Russell is a member of the Freedom Chamber of Commerce, the Freedom Education Foundation, and the Freedom American Legion Auxiliary. Both her and Tom received the Honorary State FFA Degree in 2003. For many years, Russell was a 4-H leader. All three sons were active in both 4-H and FFA, participating in leadership activities and exhibiting livestock. She recalls one of the show steers being rather difficult, but everyone knew her son Lucas could handle it.

“We decided we’d take it and see if we could tame it down,” she said. “My husband kind of fortified the barn, so it wouldn’t get out. They had it all set up to just run this steer into the barn, and then it was supposed to go into this little back corral in the most back part of the barn. Well I decided that somebody needed to be in there to get that gate closed, so I slipped in there and just kind of got off to the side.”

Tom and Lucas did not see Julie go into the barn and quickly slid the barn door shut once the steer was inside.

“That calf was pawing dirt,” she laughed, “and he came after me. And I thought, ‘Oh he’ll stop when he gets around that corner,’ but he didn’t. He chased me clear to the other end of the barn, and I had to jump up on a ledge that was down there. I was going to run out, but they’d already shut and locked the door so the steer couldn’t come out. I mean he was just like a little fighting bull, pawing dirt and snorting at me.”

Surprisingly, the steer was able to be shown and was tame by the time show season arrived.

“For the longest time we would just take a stick and shove feed under the gate because nobody could get in there,” she laughed. “It was some perseverance. After spending some time over there we finally got him tamed down.”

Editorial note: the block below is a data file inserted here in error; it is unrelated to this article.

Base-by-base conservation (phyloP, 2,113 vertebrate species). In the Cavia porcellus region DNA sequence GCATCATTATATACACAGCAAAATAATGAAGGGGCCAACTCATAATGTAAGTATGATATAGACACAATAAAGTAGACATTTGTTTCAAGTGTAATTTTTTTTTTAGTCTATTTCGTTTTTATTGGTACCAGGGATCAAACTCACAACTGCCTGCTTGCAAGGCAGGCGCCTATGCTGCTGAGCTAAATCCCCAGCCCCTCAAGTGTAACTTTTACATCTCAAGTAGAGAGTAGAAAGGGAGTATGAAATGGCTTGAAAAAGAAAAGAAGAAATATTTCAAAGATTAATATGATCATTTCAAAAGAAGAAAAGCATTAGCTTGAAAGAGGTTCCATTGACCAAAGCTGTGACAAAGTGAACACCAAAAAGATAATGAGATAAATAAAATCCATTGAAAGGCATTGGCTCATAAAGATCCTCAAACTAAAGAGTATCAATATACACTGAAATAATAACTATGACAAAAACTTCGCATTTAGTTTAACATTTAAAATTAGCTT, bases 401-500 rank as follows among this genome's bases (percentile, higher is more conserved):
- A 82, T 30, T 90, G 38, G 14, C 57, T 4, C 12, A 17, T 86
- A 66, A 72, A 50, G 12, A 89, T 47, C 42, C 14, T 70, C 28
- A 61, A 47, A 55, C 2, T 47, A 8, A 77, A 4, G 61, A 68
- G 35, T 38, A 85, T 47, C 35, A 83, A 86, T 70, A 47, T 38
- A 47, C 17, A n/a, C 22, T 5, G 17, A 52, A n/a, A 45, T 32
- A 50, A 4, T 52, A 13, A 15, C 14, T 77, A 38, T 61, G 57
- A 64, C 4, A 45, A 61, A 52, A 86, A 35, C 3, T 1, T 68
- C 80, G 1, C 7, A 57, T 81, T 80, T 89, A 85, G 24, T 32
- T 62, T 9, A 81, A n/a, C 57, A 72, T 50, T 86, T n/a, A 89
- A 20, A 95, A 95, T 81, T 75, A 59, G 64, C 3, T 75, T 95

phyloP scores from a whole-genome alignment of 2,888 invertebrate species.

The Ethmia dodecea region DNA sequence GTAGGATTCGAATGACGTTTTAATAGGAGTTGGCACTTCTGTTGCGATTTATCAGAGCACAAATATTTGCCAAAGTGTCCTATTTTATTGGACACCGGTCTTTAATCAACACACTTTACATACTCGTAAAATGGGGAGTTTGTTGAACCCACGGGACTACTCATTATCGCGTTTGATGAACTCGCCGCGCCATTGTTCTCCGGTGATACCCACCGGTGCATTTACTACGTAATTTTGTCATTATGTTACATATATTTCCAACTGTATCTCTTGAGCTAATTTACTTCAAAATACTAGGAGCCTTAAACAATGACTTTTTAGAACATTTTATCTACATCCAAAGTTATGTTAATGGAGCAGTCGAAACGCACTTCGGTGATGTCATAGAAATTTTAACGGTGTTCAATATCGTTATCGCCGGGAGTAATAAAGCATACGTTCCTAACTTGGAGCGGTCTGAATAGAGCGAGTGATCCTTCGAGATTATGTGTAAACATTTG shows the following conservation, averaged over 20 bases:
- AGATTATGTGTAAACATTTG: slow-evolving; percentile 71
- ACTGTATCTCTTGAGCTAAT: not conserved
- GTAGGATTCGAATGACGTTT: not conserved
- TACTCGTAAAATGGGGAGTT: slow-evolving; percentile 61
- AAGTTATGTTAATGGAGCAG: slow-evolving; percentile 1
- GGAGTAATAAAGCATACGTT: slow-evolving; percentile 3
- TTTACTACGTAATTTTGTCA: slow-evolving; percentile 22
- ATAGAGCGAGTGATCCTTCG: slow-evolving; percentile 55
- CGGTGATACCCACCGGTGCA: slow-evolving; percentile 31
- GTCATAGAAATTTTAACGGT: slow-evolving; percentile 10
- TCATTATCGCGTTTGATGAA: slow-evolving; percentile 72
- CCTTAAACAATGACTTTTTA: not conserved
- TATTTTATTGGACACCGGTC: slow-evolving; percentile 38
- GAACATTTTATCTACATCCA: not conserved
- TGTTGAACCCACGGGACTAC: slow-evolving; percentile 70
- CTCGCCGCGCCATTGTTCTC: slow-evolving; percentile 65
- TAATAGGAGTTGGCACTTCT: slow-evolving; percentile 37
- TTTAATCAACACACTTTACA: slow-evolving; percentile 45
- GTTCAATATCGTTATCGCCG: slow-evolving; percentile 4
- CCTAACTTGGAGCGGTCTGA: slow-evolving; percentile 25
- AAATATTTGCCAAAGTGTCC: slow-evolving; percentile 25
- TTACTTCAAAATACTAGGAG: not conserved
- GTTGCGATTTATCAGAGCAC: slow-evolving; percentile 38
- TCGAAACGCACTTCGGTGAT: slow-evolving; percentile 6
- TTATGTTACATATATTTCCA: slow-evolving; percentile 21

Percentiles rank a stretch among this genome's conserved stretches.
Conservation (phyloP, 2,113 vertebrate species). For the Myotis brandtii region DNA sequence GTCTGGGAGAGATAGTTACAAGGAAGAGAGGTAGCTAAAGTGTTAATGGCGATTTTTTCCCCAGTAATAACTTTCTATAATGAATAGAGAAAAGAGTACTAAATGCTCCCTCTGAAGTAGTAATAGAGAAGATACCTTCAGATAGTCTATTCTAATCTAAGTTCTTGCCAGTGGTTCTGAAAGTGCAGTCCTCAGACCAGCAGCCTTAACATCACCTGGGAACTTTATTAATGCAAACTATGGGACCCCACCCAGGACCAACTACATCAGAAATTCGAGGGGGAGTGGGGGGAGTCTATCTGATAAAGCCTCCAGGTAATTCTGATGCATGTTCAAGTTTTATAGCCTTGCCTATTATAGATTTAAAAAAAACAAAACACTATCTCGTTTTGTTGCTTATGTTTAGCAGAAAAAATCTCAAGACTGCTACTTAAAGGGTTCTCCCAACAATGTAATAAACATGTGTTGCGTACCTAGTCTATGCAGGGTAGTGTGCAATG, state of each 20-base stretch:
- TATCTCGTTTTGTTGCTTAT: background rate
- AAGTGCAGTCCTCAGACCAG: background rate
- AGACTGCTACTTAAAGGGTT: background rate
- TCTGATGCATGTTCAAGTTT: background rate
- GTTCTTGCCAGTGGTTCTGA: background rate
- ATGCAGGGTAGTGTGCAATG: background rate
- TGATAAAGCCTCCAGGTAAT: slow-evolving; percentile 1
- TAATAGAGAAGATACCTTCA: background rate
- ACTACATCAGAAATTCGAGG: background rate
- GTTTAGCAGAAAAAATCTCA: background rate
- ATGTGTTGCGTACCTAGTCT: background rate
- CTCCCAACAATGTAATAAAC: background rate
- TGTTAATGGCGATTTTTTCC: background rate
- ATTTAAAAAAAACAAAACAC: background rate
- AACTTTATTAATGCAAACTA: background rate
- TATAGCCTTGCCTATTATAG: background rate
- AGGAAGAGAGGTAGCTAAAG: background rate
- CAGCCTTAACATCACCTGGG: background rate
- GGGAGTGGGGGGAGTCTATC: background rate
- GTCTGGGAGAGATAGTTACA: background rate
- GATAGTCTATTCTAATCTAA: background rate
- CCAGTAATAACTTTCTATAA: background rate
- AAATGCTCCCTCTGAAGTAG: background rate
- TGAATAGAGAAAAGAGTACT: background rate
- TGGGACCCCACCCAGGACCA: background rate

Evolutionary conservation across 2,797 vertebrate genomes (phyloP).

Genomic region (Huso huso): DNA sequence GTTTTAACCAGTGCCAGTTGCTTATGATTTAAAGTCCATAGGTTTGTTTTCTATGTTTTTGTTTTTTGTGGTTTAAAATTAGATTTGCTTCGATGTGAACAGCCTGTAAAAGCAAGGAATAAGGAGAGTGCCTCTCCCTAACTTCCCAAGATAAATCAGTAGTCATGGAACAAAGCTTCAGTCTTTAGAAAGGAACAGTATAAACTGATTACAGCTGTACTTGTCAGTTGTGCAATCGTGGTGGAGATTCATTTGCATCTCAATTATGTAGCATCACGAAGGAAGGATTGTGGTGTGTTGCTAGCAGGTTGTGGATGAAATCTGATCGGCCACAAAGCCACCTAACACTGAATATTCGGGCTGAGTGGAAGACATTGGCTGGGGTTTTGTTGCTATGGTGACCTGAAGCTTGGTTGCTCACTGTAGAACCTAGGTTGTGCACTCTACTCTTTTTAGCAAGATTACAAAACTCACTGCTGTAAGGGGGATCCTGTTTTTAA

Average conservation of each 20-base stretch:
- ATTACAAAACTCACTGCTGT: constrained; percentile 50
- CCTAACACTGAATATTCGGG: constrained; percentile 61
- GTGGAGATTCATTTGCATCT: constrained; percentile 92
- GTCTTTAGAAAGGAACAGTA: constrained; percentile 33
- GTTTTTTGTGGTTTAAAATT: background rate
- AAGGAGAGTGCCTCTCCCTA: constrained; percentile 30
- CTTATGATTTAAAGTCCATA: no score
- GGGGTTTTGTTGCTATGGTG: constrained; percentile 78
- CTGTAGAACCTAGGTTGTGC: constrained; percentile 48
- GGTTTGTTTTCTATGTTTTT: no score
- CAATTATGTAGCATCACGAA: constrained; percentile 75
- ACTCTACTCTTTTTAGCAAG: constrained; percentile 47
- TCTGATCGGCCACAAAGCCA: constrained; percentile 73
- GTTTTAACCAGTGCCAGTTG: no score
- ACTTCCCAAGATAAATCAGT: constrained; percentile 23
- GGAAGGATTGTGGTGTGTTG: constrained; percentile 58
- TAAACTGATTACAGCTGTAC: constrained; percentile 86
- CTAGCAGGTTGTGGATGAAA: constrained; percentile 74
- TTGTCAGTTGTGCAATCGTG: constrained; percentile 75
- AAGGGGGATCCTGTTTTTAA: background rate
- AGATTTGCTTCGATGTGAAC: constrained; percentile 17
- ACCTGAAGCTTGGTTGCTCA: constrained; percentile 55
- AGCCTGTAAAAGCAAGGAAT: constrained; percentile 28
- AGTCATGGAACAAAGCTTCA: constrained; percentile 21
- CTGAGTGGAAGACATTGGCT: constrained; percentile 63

The Russells are proud to be stewards of the land and have spent time improving both the fences and land.

“We’ve tried to clear brush and cedar trees to allow for improved grazing,” she said. “We’ve also built and repaired a few ponds for the cattle as well as wildlife. We are dedicated and feel obligated to care for our land for the next generations.”

The land and the cattle truly mean something to Russell. Some of their cows have been around since Tom and Julie took over full time, and others are newer to the herd. Although they sell cows regularly, Russell does get attached to some of them. “We have a few of our favorite cows,” she said. “I don’t know what will happen when we have to sell them.”

Editor’s note: This is part of a continuing series of stories on Significant Women in Oklahoma Agriculture. The project is a collaborative program between the Oklahoma Department of Agriculture, Food & Forestry and Oklahoma State University to recognize and honor the impact of countless women across all 77 counties of the state, from all aspects and areas of the agricultural industry. The honorees were nominated by their peers and selected by a committee of industry professionals.